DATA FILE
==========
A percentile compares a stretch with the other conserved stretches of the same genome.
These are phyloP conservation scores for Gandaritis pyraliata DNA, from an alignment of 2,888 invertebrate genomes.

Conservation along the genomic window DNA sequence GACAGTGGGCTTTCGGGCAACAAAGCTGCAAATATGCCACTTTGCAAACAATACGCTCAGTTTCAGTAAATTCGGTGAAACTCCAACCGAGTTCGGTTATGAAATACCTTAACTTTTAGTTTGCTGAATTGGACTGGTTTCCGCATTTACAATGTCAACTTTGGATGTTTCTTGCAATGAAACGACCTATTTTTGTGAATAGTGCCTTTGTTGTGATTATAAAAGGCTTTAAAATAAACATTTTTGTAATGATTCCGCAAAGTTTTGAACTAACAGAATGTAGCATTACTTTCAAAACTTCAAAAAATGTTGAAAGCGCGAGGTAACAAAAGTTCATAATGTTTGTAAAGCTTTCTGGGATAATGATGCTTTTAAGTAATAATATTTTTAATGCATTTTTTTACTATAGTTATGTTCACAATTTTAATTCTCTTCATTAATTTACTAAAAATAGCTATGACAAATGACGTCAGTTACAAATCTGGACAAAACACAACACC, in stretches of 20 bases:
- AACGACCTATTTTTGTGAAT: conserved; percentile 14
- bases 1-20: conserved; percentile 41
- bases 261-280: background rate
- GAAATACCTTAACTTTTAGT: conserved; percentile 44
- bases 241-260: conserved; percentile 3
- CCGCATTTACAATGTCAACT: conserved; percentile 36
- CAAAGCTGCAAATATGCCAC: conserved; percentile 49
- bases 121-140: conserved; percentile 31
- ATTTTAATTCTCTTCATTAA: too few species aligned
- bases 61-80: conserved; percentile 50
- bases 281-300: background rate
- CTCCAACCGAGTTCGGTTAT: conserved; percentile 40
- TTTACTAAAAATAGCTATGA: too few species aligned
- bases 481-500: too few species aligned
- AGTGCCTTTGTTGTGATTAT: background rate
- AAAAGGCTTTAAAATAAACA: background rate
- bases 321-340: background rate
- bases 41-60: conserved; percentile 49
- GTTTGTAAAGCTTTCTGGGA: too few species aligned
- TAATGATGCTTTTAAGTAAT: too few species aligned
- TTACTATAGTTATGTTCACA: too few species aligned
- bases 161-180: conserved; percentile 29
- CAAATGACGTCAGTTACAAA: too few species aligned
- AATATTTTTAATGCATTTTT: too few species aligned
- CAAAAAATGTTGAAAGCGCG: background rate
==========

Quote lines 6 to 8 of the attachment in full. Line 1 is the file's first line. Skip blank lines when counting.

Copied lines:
- bases 261-280: background rate
- GAAATACCTTAACTTTTAGT: conserved; percentile 44
- bases 241-260: conserved; percentile 3